Articles | Volume 14, issue 15
Atmos. Chem. Phys., 14, 8043–8054, 2014
https://doi.org/10.5194/acp-14-8043-2014
Atmos. Chem. Phys., 14, 8043–8054, 2014
https://doi.org/10.5194/acp-14-8043-2014

Research article 13 Aug 2014

Research article | 13 Aug 2014

Assessing the regional impact of indonesian biomass burning emissions based on organic molecular tracers and chemical mass balance modeling

G. Engling1, J. He2, R. Betha3,4, and R. Balasubramanian3,4 G. Engling et al.
  • 1Department of Biomedical Engineering and Environmental Sciences, National Tsing Hua University, Hsinchu, Taiwan
  • 2Department of Chemical and Environmental Engineering, The University of Nottingham, Ningbo, China
  • 3Department of Civil and Environmental Engineering, National University of Singapore, Singapore
  • 4Singapore-MIT Alliance for Research and Technology (SMART), Centre for Environmental Sensing and Modeling (CENSAM), Singapore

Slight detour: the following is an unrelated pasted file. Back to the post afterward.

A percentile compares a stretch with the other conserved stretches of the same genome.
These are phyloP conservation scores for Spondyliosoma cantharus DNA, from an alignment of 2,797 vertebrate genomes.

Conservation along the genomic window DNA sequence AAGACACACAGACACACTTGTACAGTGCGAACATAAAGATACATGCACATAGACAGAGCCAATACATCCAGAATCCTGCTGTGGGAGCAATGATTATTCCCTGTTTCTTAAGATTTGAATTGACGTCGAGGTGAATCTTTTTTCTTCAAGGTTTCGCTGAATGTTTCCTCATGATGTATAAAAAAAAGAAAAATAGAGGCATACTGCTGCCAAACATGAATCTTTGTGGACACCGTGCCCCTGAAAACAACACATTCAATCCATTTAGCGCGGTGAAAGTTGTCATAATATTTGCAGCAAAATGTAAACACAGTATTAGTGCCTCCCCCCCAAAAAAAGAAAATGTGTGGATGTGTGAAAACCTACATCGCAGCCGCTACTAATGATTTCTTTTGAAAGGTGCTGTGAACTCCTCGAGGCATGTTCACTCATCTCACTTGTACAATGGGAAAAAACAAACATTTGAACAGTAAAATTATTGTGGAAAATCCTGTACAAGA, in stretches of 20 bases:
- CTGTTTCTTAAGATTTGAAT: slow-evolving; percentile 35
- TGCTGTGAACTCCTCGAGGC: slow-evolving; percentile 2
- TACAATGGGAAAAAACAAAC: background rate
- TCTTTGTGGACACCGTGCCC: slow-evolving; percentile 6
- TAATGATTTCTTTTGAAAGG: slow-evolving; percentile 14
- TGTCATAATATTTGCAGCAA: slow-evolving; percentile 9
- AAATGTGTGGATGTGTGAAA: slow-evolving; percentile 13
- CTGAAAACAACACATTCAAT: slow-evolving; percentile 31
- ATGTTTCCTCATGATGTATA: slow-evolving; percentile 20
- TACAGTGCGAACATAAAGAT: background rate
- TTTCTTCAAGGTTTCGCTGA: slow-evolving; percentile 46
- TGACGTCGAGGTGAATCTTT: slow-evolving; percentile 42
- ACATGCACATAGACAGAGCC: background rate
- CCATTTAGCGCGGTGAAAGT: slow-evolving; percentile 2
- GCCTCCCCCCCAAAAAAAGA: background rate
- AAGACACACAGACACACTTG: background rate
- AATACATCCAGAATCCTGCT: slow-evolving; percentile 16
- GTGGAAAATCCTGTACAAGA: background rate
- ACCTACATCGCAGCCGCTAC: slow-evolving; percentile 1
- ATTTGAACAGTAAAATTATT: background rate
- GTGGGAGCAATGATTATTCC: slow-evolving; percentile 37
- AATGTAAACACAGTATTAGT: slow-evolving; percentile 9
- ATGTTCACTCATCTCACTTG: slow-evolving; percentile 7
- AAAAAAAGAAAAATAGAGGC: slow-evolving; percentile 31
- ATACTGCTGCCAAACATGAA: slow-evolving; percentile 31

Abstract. Biomass burning activities commonly occur in Southeast Asia (SEA), and are particularly intense in Indonesia during the dry seasons. The effect of biomass smoke emissions on air quality in the city state of Singapore was investigated during a haze episode in October 2006. Substantially increased levels of airborne particulate matter (PM) and associated chemical species were observed during the haze period. Specifically, the enhancement in the concentration of molecular tracers for biomass combustion such as levoglucosan by as much as two orders of magnitude and the diagnostic ratios of individual organic compounds indicated that biomass burning emissions caused a regional smoke haze episode due to their long-range transport by prevailing winds. With the aid of air mass backward trajectories and chemical mass balance modeling, large-scale forest and peat fires in Sumatra and Kalimantan were identified as the sources of the smoke aerosol, exerting a significant impact on air quality in downwind areas, such as Singapore.

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